Why is Facism on the Rise?
When there is tumultuous change, what happens?
Change means that something significantly new has happened. Decisions have to be made. Since the situation is new, the decision has to be made under uncertainty. The higher the rate of change, the greater the uncertainty. The decision needs to be implemented. That entails risk. The higher the rate of change, the greater the risks.
How do people handle increased uncertainty and risk? There are two major alternatives.
The first is to try to reduce uncertainty and risk by tightening the control over the situation; by trying to control the rate of change. That is done by autocratic decision making, rejection of diversity, reduction of freedom of speech and of the media, increase in controls by higher authorities, etc. In this alternative, risk is thought to be reduced by eliminating dissension—by all means necessary.
This alternative does not apply only to a country: When this happens in companies it is not called fascism, it is called corporatism, inflexible hierarchy, centralization, and an autocratic managerial style. It can occur in families and personal life as well. The person becomes intolerant, inflexible, and excessively conservative.
The other alternative to reduce uncertainty and risk is to encourage diversity and cross-pollination of ideas. This method reduces uncertainty because diversified points of view balance one another, shining light on the problem as different styles look at it from different angles. If this diversity is based on mutual trust and respect, which is the prerequisite for a working democracy, the respect enables this cross-pollination to occur and thus better decisions are made.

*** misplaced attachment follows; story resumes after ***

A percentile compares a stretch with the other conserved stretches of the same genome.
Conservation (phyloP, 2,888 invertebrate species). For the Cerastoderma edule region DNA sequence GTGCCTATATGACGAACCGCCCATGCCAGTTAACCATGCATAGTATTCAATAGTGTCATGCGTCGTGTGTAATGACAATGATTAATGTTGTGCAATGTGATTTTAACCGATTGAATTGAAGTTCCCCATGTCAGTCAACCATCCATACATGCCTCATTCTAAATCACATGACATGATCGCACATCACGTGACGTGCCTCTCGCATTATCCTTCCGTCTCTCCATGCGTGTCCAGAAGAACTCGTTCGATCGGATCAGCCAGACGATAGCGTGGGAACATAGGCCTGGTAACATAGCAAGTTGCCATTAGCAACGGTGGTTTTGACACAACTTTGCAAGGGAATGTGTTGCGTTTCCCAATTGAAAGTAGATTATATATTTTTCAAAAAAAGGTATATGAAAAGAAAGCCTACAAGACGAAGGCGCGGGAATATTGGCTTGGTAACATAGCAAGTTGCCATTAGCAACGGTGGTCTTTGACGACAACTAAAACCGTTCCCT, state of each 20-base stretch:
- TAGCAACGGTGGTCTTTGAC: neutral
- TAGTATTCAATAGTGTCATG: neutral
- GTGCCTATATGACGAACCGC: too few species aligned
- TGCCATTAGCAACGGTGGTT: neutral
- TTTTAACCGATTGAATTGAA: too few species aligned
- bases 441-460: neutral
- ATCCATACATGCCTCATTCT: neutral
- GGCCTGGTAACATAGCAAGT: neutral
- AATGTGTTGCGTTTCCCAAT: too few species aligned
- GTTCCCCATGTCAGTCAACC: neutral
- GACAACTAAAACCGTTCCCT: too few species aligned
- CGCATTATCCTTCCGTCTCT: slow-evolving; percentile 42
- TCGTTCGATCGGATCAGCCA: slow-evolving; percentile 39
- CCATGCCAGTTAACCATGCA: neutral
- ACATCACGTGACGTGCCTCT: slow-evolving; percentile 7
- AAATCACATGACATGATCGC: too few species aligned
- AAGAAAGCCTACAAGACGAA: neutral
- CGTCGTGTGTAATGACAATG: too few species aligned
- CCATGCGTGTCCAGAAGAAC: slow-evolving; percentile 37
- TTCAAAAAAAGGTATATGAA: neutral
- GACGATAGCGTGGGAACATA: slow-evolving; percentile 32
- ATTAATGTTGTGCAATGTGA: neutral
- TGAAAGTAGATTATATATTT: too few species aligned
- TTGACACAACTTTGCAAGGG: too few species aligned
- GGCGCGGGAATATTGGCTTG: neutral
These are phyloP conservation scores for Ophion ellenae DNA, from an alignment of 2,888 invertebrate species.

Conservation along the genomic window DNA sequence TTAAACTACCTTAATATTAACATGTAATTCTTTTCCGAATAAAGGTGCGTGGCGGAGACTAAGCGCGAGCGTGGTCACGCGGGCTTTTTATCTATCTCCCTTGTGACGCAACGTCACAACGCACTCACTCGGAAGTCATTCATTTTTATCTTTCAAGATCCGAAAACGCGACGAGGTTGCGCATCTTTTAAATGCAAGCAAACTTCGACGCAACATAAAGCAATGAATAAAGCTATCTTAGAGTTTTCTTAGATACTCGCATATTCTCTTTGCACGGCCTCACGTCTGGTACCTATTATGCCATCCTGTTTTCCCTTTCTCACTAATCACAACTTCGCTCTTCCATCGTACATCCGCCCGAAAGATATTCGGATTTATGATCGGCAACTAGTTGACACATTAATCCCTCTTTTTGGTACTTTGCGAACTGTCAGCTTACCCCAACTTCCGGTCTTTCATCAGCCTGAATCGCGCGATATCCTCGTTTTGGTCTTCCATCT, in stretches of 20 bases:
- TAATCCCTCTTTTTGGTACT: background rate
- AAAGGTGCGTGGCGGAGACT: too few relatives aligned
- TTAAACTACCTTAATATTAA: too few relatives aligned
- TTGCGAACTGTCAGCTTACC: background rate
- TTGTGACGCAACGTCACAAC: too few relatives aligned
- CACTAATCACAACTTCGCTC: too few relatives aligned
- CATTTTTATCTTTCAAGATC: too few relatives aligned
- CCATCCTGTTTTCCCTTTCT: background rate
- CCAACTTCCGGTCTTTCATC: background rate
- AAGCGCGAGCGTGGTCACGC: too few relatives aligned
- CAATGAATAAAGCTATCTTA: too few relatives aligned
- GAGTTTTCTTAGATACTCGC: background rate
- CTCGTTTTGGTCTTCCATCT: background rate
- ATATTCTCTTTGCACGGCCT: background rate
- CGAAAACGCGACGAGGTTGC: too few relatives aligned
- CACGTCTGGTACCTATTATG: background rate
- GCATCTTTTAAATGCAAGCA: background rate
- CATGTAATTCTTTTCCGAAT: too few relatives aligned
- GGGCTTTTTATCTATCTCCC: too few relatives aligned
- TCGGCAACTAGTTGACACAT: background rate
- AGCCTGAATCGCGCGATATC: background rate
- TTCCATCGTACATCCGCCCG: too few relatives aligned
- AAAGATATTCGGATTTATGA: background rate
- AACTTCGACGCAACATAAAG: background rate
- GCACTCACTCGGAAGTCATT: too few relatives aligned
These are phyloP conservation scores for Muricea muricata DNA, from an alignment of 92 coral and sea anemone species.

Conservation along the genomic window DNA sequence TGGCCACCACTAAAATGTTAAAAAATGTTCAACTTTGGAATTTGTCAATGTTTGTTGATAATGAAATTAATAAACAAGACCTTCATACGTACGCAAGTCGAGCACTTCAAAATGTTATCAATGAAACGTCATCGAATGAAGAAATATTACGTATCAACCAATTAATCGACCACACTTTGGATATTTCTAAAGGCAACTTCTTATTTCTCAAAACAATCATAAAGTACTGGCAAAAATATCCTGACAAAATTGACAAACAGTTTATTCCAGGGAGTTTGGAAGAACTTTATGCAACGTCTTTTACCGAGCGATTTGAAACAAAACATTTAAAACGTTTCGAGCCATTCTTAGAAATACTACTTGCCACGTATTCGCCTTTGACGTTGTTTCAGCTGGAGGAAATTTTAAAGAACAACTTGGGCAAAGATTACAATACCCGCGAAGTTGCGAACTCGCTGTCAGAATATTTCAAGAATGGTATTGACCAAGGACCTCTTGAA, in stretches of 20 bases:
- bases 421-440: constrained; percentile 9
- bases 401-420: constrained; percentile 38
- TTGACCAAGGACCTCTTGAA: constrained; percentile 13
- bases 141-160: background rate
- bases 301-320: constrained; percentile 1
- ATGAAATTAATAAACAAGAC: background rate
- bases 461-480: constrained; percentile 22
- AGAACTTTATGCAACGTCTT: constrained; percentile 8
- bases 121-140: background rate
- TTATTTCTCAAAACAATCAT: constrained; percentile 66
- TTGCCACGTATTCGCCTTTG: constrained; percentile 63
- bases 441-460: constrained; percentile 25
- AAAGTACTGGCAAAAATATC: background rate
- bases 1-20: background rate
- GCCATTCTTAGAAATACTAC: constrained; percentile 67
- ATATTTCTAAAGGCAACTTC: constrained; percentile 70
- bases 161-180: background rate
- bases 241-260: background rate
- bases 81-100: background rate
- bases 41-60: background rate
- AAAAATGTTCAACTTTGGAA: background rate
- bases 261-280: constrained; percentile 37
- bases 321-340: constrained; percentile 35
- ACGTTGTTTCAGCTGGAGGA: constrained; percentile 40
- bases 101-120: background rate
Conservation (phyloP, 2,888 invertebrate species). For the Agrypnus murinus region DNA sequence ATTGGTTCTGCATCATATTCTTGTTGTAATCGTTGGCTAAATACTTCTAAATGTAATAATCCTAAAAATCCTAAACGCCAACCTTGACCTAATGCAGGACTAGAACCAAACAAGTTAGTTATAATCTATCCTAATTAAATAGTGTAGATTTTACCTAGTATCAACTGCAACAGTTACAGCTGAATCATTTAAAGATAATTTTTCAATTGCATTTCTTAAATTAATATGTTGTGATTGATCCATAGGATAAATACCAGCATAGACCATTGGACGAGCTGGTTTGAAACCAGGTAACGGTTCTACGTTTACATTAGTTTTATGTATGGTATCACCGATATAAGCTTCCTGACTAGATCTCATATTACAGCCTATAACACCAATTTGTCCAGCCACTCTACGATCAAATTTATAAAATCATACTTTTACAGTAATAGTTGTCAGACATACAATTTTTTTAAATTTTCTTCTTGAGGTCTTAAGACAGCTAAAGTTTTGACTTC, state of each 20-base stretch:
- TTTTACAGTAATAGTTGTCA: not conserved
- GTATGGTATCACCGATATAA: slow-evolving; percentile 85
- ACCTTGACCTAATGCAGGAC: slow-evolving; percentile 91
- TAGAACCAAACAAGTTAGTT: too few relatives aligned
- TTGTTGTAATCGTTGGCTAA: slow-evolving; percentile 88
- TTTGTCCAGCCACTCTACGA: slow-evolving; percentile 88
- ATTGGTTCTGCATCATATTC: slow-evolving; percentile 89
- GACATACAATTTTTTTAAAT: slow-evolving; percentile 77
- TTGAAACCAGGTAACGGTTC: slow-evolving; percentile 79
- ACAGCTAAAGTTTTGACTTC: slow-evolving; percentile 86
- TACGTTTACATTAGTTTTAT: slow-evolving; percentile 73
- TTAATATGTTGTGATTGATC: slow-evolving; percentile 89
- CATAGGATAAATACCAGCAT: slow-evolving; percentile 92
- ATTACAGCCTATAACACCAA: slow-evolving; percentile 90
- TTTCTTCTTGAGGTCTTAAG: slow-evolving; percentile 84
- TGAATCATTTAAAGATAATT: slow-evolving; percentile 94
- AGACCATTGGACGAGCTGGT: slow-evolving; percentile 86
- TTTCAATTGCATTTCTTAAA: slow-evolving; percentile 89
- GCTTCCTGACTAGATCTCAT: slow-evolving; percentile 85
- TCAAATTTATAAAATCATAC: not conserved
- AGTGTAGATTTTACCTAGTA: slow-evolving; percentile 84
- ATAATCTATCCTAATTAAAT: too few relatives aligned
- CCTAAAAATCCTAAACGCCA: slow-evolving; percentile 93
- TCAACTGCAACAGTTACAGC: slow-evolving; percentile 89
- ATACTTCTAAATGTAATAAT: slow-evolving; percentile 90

If there is mutual trust, there is faith that a commonality of interests exists. Thus, people share the burden of implementation, and that reduces risk. Without mutual trust, each party is fighting for its individual needs, increasing the risk of implementing a decision made under uncertainty.
This second alternative is the liberal alternative, the opposite of the fascist alternative.
The liberal alternative is not attractive in the short term: there is too much dissension, too much discussion. It feels as if uncertainty grows rather than being reduced. The discussions give the impression of major conflicts of interests, which also nurture the perception of increased risk.
The fascist alternative looks more attractive in the short term. There is big papa who will take care of everything. Everyone stop worrying, there is a savior to take care of it all…somehow.
The problem with the fascist alternative is this “somehow.” The autocratic, closed-minded, decision maker will eventually make a decision that reflects exclusively the biased values system of the autocrat, which eventually will be erroneous and damage the system. He can’t be right all the time on every decision in a time of uncertainty.
Throughout history dictators were attractive to populations in time of change. But eventually they made a major decision that was disastrous because they were making decisions in a vacuum. No one dared to dissent and share the information that they had. Although fascism is attractive in the short term, it is a disaster in the long term.
Liberalism and democracy may feel like a disaster in the short term because of the perceived increase in uncertainty and risk, but this approach is more successful in the long term because better decisions are made and implemented more effectively although not efficiently.
Because fascism is more attractive in the short term, individuals with those ideas might be elected to power more easily than those promoting diversity and democracy, to the detriment of society.
The faster, more acute the rate of change, the more attractive the fascist alternative appears to some.